MBC Private collection of Markus Bur, Rechthalten, Switzerland
MHC Private collection of Mike Herrmann, Konstanz, Germany
MHNN Muséum d’histoire naturelle de la ville de Neuchâtel, Switzerland
MNHN Muséum Nationale d’Histoire Naturelle, Paris, France
MZL Musée cantonal de zoologie, Lausanne, Switzerland
NMBE Naturhistorisches Museum der Burgergemeinde Bern, Switzerland
OLML Oberösterreichisches Landesmuseum, Linz, Austria
POL-AEGIS University of the Aegean Pollinator collection, Mytilene, Lesbos, Greece
PRUN Research collection of Christophe Praz, University of Neuchâtel, Switzerland
RNC Private collection of Rainer Neumeyer, Zürich, Switzerland
RNF Collection of the Natural Reserves of France
SRLC Collection of the Swiss Bee Red List project, Neuchâtel, Switzerland
ZMHB Museum für Naturkunde, Berlin, Germany

Pollen host preferences

The pollen host preferences of Andrena allosa, A. amieti sp. n. and A. montana were assessed by microscopic analysis of the scopal pollen contents of 24, 50 and 16 female specimens, respectively. These females all originated from the Swiss, French and Italian Alps and were collected from 1921 to 2018. For the bivoltine A. amieti sp. n., the results of the pollen analysis were split between females of the first (or spring) generation (n = 22) and females of the second (or summer) generation (n = 28). The methodology for pollen removal, pollen identification and data evaluation follows Müller (2018).

Results

Genetic analyses

Phylogenetic analyses of COI revealed the presence of six taxonomic units (either monophyletic clades or non-monophyletic grades) for Alpine members of the bicolor-group (Fig. 1): 1. a clade comprising all specimens of Andrena montana. 2. a poorly resolved paraphyletic grade comprising two southern Italian specimens and one Alpine specimen of A. amieti sp. n.; this grade is referred to as “A. amieti group 1”. 3. a clade comprising most Alpine specimens of A. amieti sp. n; this clade is referred to as “A. amieti group 2”. 4. a poorly resolved grade comprising all specimens of A. allosa, rendered paraphyletic by an unclear taxon from Greece, Andrena sp1. 5 and 6. two monophyletic clades in A. bicolor, referred to as A. bicolor clades 1 and 2.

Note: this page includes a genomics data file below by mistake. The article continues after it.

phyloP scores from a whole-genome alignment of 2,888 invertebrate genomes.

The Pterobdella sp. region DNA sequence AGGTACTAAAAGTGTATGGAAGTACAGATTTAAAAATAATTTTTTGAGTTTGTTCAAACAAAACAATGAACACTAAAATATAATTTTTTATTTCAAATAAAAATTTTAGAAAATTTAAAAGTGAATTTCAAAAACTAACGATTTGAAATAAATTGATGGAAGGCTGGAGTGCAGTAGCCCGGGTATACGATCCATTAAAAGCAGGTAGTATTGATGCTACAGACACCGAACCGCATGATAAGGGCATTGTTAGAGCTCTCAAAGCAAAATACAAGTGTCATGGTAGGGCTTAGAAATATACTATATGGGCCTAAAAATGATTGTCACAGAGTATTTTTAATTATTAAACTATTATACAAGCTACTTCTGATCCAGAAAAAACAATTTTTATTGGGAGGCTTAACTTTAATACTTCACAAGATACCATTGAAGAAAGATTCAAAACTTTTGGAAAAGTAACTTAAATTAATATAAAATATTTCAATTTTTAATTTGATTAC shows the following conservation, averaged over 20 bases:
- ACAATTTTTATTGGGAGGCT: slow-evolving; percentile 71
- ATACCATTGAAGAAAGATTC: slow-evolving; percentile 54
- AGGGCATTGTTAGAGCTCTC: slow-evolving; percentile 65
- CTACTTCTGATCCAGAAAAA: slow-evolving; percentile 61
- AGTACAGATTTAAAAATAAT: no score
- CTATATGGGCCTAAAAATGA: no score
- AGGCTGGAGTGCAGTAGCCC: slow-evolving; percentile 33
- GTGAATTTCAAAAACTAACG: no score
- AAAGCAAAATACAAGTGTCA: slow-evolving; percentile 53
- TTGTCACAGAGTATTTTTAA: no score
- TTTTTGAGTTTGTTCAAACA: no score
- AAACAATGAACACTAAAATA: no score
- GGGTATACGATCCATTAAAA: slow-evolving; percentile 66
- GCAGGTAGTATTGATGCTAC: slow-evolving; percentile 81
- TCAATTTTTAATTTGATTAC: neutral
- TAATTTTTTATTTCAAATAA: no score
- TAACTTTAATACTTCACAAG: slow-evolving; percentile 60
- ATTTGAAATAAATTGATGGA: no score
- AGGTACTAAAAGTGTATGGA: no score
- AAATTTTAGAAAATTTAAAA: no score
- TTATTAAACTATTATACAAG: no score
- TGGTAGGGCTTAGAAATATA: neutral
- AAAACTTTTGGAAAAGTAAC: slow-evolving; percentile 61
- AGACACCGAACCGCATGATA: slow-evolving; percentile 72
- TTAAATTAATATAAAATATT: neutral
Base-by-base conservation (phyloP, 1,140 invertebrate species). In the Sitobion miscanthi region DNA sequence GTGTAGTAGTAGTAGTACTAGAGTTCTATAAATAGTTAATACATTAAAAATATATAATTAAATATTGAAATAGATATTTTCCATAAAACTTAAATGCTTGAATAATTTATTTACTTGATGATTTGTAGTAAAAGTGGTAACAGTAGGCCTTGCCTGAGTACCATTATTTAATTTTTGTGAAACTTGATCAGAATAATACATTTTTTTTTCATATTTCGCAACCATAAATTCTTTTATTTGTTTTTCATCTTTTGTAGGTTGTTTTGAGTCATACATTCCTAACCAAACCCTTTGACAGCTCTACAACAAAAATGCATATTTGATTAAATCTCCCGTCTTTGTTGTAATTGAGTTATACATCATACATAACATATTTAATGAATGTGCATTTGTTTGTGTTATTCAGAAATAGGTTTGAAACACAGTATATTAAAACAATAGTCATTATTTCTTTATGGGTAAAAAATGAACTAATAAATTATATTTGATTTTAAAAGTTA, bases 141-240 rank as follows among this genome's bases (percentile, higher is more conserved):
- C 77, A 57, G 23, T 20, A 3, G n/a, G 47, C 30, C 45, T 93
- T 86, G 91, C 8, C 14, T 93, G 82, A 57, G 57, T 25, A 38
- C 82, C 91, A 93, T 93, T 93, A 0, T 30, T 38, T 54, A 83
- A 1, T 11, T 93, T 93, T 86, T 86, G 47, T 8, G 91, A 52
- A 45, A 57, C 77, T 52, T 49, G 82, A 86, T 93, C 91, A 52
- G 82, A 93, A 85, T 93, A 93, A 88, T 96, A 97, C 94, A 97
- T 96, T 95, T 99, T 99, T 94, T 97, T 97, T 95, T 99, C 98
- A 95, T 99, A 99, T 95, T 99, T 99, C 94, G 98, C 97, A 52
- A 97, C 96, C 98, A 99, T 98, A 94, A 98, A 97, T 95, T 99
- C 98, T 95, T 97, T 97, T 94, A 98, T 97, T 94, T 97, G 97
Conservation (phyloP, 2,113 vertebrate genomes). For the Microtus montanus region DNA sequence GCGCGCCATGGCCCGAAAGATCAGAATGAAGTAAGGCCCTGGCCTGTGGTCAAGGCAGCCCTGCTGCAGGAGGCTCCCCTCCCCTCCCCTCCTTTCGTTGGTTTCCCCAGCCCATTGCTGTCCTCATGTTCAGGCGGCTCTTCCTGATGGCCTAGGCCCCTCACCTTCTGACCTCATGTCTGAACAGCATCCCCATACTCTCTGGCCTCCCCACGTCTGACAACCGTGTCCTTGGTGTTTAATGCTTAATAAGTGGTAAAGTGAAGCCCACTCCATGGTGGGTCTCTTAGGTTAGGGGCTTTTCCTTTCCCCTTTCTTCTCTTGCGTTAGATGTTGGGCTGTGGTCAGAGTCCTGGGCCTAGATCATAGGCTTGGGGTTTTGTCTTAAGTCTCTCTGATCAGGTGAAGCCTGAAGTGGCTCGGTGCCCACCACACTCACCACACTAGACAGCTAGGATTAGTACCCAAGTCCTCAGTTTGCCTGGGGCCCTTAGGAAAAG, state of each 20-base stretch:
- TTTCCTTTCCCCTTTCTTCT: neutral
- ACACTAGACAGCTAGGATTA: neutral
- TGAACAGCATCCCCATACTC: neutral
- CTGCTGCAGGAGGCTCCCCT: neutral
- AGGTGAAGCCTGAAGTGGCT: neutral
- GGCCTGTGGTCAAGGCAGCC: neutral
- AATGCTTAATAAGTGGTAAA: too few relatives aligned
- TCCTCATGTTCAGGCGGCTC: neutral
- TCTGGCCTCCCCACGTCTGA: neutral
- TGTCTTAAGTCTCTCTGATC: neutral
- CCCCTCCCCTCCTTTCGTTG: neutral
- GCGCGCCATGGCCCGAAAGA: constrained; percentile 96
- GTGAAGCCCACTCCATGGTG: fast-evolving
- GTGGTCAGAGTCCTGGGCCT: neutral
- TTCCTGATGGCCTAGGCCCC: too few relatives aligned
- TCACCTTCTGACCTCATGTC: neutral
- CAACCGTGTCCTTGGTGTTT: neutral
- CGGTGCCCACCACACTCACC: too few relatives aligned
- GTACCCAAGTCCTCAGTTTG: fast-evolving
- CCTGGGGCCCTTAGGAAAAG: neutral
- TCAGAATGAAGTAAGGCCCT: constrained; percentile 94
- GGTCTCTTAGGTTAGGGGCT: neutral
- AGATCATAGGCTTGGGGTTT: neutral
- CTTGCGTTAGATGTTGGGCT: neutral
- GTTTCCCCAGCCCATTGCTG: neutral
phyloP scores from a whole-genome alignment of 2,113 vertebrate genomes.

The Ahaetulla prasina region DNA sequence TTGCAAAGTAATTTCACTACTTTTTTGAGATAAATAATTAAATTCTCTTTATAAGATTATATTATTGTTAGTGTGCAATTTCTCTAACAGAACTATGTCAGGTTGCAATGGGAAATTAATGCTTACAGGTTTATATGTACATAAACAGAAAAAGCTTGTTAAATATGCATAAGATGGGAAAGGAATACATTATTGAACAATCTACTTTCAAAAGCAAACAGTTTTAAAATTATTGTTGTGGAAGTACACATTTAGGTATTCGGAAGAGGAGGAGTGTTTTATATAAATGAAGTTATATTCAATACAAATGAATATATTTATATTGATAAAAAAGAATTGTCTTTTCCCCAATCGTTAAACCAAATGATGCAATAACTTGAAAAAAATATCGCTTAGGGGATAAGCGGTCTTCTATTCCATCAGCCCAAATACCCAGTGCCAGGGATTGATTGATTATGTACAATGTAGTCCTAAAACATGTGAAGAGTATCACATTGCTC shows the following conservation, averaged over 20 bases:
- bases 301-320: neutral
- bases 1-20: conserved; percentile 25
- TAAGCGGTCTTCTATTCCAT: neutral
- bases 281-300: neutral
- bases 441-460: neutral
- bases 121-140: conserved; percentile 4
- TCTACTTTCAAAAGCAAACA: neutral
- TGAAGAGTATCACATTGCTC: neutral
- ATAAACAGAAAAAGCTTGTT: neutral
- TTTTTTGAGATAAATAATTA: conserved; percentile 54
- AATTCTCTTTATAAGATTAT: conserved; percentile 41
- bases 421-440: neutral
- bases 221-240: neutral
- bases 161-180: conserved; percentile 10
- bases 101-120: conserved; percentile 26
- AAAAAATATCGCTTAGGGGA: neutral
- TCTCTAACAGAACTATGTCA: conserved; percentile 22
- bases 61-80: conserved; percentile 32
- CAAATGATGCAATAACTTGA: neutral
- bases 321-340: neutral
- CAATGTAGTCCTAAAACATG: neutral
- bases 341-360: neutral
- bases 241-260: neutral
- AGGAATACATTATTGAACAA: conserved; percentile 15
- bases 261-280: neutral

Figure 1. 

Phylogenetic tree based on maximum likelihood analyses of sequence data of the mitochondrial gene COI; numbers above branches indicate statistical support based on 1000 bootstrap replicates (values below 50 are omitted).

The two clades recovered within A. bicolor are those reported in Schmidt et al. (2015); specimens reported therein as A. montana in fact belong to A. amieti sp. n group 2; no specimens of A. montana were sequenced by Schmidt et al. (2015). For Alpine members of A. allosa, A. amieti sp. n., A. bicolor and A. montana, all COI analyses were in agreement with our morphological identifications.